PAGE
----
Beyond fermentation, Xingyang is respected for the craft of their blending.

By working for over 20 years to gain access to teas with unique flavor profiles, Xingyang is set up like a fine whiskey blender able to pull from different stock to get just what they are looking for. Their sheng pu’er blends define the elegance and refinement of the classic Chinese ideal.

There is never a smokey bitterness – a sign of rushing the drying and roasting process on fresh leaves. While big factory sheng is smokey and leathery and bitter, Xingyang’s is sweet, crisp, and packed full of complex flavor notes, precursors to further development with age. In general, their sheng pu’ers are blended to bring out tingling cooling camphory notes with age, bolstered by complex florals and fruity undertones. With so many decades of experience in aging, the Xingyang team knows exactly what flavors they need in a new cake to yield the most ideal tea as it changes over time.

In recent years, Xingyang Workshop has taken continued their blending on a new and different level.

While pu’er steeped with chrysanthemum or stuffed into citrus fruits has always been popular, the last five years has seen a real boom in pressed and blended pu’er. In most cases, this scenting and blending is done to give larger workshops a way to sell low quality or low priced tea to a wider audience; a funky and over-fermented murky shu pu’er steeped with enough flowers or fruit becomes palatable, especially when packaged with the mass market in mind.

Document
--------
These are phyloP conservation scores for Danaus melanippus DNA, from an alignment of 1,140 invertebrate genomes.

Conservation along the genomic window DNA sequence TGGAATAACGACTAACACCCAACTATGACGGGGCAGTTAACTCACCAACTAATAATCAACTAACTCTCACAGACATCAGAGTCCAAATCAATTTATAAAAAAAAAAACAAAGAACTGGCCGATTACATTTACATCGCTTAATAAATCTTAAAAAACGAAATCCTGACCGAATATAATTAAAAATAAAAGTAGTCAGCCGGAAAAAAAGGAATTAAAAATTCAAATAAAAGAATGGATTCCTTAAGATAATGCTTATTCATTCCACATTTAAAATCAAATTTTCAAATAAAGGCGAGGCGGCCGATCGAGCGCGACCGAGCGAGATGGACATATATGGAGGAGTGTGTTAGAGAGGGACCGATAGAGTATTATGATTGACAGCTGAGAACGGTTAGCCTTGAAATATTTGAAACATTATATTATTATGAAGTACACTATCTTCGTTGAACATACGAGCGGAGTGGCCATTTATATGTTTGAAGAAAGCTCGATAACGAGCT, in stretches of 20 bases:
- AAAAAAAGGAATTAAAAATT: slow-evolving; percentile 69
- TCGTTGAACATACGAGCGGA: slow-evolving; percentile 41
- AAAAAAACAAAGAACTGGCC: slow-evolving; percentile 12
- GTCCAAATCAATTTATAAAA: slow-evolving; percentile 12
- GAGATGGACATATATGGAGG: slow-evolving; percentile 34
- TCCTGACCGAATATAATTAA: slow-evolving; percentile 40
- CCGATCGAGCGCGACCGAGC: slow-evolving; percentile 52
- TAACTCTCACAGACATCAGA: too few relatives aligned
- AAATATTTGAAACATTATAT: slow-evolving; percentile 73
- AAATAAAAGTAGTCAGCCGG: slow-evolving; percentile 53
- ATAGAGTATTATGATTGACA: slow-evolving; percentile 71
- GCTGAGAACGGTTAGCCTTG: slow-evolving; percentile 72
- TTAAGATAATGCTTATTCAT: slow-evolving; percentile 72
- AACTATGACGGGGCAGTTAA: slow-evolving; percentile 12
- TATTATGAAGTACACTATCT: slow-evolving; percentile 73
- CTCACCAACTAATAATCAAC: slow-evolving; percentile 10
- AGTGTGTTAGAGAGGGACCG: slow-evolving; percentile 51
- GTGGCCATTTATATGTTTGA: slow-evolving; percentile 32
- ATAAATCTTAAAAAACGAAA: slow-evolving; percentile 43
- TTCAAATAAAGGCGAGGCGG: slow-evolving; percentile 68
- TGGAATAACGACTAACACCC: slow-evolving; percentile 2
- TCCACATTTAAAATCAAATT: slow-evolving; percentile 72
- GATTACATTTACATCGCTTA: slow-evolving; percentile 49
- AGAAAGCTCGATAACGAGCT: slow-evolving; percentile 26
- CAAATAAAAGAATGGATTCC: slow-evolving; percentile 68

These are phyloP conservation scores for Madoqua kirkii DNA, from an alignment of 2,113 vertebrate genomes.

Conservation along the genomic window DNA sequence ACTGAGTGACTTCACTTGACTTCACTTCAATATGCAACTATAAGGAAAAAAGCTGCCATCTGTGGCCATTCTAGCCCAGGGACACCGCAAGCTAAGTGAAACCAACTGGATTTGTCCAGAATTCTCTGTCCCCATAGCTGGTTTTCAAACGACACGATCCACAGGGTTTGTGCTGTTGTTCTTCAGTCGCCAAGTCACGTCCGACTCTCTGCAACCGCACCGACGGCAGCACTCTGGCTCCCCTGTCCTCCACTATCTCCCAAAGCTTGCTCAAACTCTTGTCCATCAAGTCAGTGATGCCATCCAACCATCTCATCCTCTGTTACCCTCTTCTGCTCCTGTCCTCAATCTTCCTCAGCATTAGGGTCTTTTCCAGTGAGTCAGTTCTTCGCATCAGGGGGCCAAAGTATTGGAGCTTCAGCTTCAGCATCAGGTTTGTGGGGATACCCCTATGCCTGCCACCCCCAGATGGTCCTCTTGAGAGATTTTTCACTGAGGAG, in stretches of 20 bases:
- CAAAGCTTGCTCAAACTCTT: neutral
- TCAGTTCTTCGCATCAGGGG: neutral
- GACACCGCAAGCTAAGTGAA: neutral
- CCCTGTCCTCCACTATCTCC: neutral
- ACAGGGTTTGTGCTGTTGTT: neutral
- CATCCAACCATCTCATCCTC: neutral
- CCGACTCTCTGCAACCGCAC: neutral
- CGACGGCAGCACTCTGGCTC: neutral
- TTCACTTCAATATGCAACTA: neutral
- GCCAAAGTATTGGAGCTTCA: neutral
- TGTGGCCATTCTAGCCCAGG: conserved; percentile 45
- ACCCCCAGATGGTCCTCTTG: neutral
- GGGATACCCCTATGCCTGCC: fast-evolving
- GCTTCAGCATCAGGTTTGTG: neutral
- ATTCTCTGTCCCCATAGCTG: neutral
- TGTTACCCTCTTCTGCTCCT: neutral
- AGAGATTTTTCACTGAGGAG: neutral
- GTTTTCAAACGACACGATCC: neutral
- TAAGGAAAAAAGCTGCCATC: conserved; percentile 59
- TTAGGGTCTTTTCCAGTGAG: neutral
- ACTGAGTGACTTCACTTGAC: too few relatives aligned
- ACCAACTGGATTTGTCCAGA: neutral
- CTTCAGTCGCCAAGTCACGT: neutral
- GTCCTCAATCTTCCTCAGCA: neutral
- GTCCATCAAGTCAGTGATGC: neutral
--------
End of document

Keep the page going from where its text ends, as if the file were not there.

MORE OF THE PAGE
While poor quality tea is almost always used in these pu’er blends, Xingyang’s newest line of teas reaches out to tea lovers from all walks of life with a respectful line of high quality blended teas. These pu’ers tap into the long heritage of Traditional Chinese Medicine., blended with pressed fruits and flowers from chrysanthemum and rosebud to ginseng, osmanthus, and lily.

It is exciting to be able to enjoy these blended pu’ers without fear of poor quality tea. Created to be enjoyed by everyone, anywhere, and every day, their mandarin-stuffed teas and new line of pressed bricks is a refreshing departure from the expected that does not compromise quality for accessibility.

   

Among all of our partners, Xingyang Workshop represents a unique perspective.

Their work shows how blending and the workshop model can be turned to do good in a industry usually divided into responsible single-family agriculture and a race to the bottom among factory farm operations.

Because they are not limited to one mountainside or even one region, they can work across Yunnan – from selecting regions whose soil and weather conditions suit their ideal flavor profile, to investing in local agriculture to guarantee the best tea possible, all the way to their meticulous finishing and blending. Taken together, their process yields a product over which they have more control over any other partner in our collection.